Reviewed by P.P.O. Kane
Sveshnikov vs. the Anti-Sicilians: A Complete Repertoire for Black
By Evgeny Sveshnikov
New in Chess
2014, ISBN: 9789056915452
This book is intended for players who employ the Sicilian Defence (1.e4 c5) as Black, though it is not quite as comprehensive as the subtitle claims.
It examines in some considerable detail every good, reasonable and halfway decent second move for White except 2.Nf3. To be clear, then, neither the Rossolimo Variation (2.Nf3 Nc6 3.Bb5), nor the Moscow Variation (2.Nf3 d6 3.Bb5+), nor for that matter the Wing Gambit in the form of 2.Nf3 d6 3.b4 (perhaps its optimal form, since here Black cannot go …d7-d5 in one move; whereas after 2.b4 cxb4 3,a3 d5! is a good response) are covered here. These systems (all anti-Sicilians as well, of course) may be the subject of a later volume; or so Sveshnikov intimates in the conclusion to this one.
Most attention in the present book is given over to the Closed Variation (2.Nc3), though the Grand Prix Attack (2.f4), the Morra Gambit (2.d4 cxd4 3.c3) and Sveshnikov’s own specialism (Alapin’s 2.c3) are also allocated a fair amount of space. The outstanding feature of the book, though – and here the claim to comprehensiveness is justified – is that all White’s second moves are covered in a serious, that is to say in a principled and thorough manner. That is true even of such oddballs as 2.a3 Nc6 3.b4 (a kind of deferred Wing Gambit; 2.b4 is covered as well, of course), 2.c4 (a pet line of Normunds Miezis, apparently: I was unaware of the existence of either the move or the player before reading this book) and the non-descript (how else to describe it?) 2.d3.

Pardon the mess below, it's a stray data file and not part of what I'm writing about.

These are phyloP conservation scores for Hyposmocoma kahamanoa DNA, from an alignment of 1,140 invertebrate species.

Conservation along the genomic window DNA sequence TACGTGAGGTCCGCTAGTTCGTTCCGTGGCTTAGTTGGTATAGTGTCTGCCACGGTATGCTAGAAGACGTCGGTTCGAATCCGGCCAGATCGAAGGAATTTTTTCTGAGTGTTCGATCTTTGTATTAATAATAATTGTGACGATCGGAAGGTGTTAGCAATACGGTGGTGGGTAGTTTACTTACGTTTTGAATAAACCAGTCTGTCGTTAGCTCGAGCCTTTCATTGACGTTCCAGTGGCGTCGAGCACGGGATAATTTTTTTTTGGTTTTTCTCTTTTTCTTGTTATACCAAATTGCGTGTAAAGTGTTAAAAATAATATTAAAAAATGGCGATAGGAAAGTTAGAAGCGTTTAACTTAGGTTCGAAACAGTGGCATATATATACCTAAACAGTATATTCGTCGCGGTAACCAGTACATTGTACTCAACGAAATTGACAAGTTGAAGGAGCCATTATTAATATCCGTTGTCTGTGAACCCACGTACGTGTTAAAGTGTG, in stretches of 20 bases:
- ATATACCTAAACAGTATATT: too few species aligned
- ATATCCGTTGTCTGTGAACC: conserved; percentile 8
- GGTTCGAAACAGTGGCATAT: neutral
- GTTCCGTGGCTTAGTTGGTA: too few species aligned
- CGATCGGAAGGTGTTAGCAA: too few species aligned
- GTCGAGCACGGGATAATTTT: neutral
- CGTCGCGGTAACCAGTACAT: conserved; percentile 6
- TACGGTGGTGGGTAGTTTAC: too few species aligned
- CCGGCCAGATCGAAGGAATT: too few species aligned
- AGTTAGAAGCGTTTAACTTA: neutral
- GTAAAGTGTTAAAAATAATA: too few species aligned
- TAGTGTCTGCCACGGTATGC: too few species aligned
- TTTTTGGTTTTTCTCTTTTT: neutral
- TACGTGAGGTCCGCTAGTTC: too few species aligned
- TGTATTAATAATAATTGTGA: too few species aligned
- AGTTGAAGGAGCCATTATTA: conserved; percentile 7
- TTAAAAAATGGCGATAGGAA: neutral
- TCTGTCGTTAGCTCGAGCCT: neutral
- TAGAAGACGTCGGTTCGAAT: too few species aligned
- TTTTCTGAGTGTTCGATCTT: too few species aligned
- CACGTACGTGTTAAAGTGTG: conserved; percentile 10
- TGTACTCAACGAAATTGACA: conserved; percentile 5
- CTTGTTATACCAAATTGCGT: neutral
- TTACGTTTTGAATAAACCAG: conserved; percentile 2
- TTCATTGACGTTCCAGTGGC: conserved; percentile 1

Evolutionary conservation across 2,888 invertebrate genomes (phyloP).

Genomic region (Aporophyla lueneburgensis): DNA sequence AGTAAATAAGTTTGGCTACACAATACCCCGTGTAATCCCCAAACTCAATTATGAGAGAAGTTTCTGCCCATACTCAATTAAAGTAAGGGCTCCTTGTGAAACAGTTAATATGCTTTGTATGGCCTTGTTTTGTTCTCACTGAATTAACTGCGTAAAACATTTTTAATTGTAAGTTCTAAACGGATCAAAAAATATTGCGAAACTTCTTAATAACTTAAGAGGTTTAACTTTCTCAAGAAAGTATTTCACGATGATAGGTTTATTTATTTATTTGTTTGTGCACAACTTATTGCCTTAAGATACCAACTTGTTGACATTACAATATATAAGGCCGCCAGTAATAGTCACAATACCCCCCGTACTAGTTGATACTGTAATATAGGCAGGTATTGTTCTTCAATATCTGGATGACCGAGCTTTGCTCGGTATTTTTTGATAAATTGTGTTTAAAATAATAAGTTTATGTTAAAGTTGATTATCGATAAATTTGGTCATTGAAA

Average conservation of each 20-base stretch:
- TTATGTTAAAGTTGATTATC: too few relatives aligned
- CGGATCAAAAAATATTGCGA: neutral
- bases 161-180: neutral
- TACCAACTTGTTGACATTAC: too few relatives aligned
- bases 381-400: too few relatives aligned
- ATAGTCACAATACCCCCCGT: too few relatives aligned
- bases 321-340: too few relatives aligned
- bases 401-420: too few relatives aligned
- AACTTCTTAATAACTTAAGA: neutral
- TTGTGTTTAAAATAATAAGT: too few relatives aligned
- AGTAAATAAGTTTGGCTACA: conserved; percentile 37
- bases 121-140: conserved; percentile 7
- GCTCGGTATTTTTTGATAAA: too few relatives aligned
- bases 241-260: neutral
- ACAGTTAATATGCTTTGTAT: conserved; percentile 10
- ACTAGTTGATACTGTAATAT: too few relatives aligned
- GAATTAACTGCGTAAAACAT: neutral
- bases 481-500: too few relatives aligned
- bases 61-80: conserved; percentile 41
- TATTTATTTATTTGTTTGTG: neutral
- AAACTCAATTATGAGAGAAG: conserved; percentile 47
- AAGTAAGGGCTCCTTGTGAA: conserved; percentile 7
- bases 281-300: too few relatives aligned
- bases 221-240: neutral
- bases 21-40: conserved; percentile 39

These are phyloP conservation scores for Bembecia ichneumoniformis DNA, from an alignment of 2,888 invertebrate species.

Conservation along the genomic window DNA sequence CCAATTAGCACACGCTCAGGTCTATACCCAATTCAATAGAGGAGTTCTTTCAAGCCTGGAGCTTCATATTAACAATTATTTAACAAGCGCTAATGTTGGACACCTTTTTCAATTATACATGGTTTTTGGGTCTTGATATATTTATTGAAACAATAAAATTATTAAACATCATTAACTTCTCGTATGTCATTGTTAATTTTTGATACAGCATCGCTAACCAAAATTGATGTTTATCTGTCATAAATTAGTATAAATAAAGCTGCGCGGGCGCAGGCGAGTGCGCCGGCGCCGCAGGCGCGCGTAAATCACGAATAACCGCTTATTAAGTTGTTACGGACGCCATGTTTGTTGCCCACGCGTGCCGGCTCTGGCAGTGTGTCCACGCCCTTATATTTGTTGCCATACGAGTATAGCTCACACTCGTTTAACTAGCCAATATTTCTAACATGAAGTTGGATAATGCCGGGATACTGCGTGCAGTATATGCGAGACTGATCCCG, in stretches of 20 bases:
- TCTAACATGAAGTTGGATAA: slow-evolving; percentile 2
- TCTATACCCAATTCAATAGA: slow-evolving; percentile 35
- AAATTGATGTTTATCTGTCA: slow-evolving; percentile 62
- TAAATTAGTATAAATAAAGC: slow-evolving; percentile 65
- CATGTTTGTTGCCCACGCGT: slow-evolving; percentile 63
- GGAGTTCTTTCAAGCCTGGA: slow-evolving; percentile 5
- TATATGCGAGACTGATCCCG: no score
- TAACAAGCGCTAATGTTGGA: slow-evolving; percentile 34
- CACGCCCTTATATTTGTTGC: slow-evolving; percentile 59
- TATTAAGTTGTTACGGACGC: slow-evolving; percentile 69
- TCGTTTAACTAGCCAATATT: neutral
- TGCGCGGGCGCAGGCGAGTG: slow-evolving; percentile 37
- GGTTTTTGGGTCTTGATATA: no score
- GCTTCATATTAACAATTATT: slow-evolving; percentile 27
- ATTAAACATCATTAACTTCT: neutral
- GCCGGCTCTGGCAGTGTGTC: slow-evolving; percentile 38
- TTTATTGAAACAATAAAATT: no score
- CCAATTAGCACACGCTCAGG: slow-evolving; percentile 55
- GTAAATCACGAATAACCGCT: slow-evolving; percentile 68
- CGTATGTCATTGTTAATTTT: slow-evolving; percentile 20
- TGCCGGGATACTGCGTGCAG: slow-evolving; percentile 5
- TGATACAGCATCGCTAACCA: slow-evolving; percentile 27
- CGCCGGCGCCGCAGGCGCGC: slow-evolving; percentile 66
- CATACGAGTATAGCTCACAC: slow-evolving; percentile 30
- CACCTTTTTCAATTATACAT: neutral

Sveshnikov shows no great love for Zviagintsev’s 2.Na3 because it both moves the knight away from the centre and deprives the e4 pawn of its natural defender (the knight belongs on c3, he believes) but even in this case he devotes some care to working out Black’s best response. The move is not simply dismissed.
There are traps and tricks in many of these lines, here is one that is beautiful and fairly well-hidden. A few strong players have fallen for it, not least Sveshnikov himself. It goes: 1.e4 c5 2.Nc3 Nc6 3.Bb5 Nd4 4.Bc4 e6 5.Nge2 Nf6 6.O-O and now the principled advance 6…d5 looks straightforward and strong. What could be wrong with it? Well, it allows 7.exd5 exd5 8.Nxd5! winning at least a pawn. For after 8…Nxd5 9.Nxd4 cxd4 10.Qh5! Be6 (else White crashes through on f7 with a decisive attack) 11.Rel White wins back the piece. If 11…g6 12.Qxd5. If 11…Kd7 12.Bxd5. If 11…Be7 12.Rxe6 Nf6 13.Rxf6 exf6 14.Qxf7+ Kd7 15.d3 with a fatal encirclement. The Black king is simply too exposed after (say) Bf4 and Rel.
Some 75 theoretically significant games are presented in full, with many featuring Sveshnikov. There are 36 exercises, involving positional and strategic questions as well as tactical puzzles, with full solutions to follow. Apart from one chapter – there are far better ways to meet the Morra than to adopt the remedies given here, in my view – I found Sveshnikov’s analyses impressive.
Overall, Sveshnikov vs. the Anti-Sicilians is a quality opening repertoire book.
About the reviewer: P.P.O. Kane lives and works in Manchester, England. He welcomes responses to his reviews and you can reach him at firstname.lastname@example.org He blogs at: